Integrated Science (Explorations)
An “integrated science” course serves the purpose of a “general science” course covering both the physical and life sciences. These courses are “integrated” in that the fields of science are not compartmentalized. Biology, for example, is discussed in the physics chapters and elsewhere as is appropriate. For example, in describing the physics concept of inertia, we show how this applies to the inner workings of our ears and our sense of balance.
Integrated Science, CISE Explorations (Grades 7 – 9)
Accompanying Printed Textbook: Conceptual Integrated Science Explorations, 1e. Sold separately
About This Course
This course template collates all 39 chapters of the Conceptual Integrated Science Explorations textbook into 5 units and a total of 39 lessons (one lesson per chapter). Recommended for grade levels 7 – 9. With a greater number of shorter lessons, this “Explorations” course is a less rigorous version of the CIS Full Version course. There is still ample material for two semesters of study. We say that it is “integrated” in that we bring forward applications of one area of science while discussing another. For example, in describing the physics concept of inertia, we show how this applies to the inner workings of our ears and our sense of balance. Along with a library of video tutorials and reading assignments, included are worksheets, interactive simulations, study advice from the authors, automated quizzes with grade book, complete labs using household materials, and unit exams. This course provides a strong and enjoyable introduction to integrated science for the junior high school student. It also serves well as a precursor to our higher level Conceptual Physics or Conceptual Chemistry courses, which provide greater depth on a broader range of topics.
5 Units; 39 Lessons
Unit A: Physics
Unit B: Chemistry
Unit C: Biology
Unit D: Earth Science
Unit E: Astronomy
This Conceptual Integrated Science Explorations course is packed with ample laboratory activities, which are posted right within the weekly lessons. The materials for these activities, such as white glue, coins, and popsicle sticks, are readily available within your household or a discount store. This is important as it allows you to assign labs for various “homework” assignments. These lab activities are collated from a the following sources:
1) You’ll find the “Think and Do” activities described within the textbook end-of-chapter material. These activities tend to be short and sweet, as well as numerous.
2) We offer “PhET Labs” that make use of computer simulations created through the PhET program sponsored by the University of Colorado. The PhET simulations themselves are embedded within a lesson’s From Your Instructor (FYI) page. For many of these simulations you’ll also find within the Doc Share a write-up worksheet that guides the student through a simulation-based activity.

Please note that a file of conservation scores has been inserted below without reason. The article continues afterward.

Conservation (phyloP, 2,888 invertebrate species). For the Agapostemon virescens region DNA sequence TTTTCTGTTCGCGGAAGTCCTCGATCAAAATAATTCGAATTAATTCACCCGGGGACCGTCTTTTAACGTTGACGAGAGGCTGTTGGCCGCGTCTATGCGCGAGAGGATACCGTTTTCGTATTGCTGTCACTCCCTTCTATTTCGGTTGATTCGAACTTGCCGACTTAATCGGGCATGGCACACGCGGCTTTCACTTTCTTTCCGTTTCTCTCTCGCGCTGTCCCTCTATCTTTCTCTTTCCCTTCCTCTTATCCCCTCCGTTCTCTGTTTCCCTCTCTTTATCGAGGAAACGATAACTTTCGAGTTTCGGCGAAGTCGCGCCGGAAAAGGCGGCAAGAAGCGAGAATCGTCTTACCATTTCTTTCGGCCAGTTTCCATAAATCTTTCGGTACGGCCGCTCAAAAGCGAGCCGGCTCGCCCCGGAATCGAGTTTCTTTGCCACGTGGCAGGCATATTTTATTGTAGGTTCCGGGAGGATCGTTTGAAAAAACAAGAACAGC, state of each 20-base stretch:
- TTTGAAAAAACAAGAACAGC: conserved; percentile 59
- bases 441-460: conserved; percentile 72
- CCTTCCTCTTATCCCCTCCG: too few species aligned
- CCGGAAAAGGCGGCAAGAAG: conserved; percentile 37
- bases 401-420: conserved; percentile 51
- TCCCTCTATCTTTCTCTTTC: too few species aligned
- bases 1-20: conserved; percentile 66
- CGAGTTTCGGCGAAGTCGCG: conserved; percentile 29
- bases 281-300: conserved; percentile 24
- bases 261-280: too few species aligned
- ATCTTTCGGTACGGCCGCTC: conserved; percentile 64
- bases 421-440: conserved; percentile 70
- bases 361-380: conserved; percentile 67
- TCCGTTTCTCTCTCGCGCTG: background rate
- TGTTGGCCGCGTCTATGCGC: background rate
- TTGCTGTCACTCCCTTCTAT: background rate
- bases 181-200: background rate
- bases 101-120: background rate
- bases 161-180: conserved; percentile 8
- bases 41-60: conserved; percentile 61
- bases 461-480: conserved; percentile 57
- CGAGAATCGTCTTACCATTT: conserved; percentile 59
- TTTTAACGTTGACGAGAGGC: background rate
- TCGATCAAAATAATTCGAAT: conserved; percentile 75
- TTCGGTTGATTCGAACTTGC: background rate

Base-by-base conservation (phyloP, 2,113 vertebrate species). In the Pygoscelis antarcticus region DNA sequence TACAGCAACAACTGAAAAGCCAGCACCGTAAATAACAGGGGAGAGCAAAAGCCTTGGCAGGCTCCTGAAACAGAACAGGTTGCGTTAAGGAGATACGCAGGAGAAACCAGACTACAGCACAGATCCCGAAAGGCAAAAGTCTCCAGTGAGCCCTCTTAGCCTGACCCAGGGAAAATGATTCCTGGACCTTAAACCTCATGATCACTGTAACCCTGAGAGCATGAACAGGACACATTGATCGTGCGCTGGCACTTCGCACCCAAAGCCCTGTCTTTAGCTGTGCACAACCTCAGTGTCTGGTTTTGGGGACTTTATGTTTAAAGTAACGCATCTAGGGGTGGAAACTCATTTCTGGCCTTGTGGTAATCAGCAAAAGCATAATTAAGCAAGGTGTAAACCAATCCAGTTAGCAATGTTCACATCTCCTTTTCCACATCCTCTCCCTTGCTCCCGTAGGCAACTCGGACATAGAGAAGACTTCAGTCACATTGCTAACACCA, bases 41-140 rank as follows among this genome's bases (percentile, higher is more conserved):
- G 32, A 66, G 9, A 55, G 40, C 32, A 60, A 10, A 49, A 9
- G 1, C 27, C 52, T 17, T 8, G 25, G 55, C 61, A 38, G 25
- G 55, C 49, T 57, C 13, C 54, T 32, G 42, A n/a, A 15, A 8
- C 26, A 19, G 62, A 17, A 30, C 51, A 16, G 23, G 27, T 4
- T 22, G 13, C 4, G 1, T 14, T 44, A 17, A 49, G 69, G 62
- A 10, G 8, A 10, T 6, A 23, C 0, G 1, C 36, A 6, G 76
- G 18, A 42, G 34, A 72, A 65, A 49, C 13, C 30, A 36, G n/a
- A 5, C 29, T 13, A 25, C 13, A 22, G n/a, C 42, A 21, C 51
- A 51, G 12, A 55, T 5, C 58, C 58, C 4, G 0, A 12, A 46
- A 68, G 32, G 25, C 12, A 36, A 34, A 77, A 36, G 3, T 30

3) We offer the Conceptual Physics and Conceptual Chemistry Beyond the Laboratory Manuals created by professors Stephanie Blake of Ozarks Technical College, MO, and Brandon Burnett of Weber State University, UT. These creative manuals features many engaging and mind-opening hands-on experiments utilizing only readily available materials. For each activity, after following through a prescribed set of instructions (guided learning), the student is then pushed to create their own experimental procedure on a related subject (inquiry learning). The innovative yet safe activities of these manuals use only materials you’ll find within the home or a local discount store. With these manuals you can implement what we call the “flipped lab” where students conduct labs at home, which allows for critical follow-through to occur within class. You’ll find these manuals as free downloads on our labs page.
4) Our official Conceptual Integrated Science Explorations Lab Manual contains about 100 activities, which is way too much for any self-study course. So, in conjunction with the above mentioned activities, we have narrowed this down to 29 labs, which we have cut and pasted into documents made available to you through the FYI page of each lesson. Like the other lab activities listed above, these too require materials that should be readily available. For example, to measure a star’s ascension, you need only a straw, protractor, pencil, and a weighted string.
Sample Biology Video: Ecology
“Most of the scientific questions you’re curious about, or need to know, involve not just one discipline, but several of them in an overlapping way. What is the nature of the universe? That’s astronomy + physics. How are our bodies altered by the foods we eat? That’s chemistry + biology. What of our climate? That’s all of the above: physics, chemistry, biology, and Earth science!”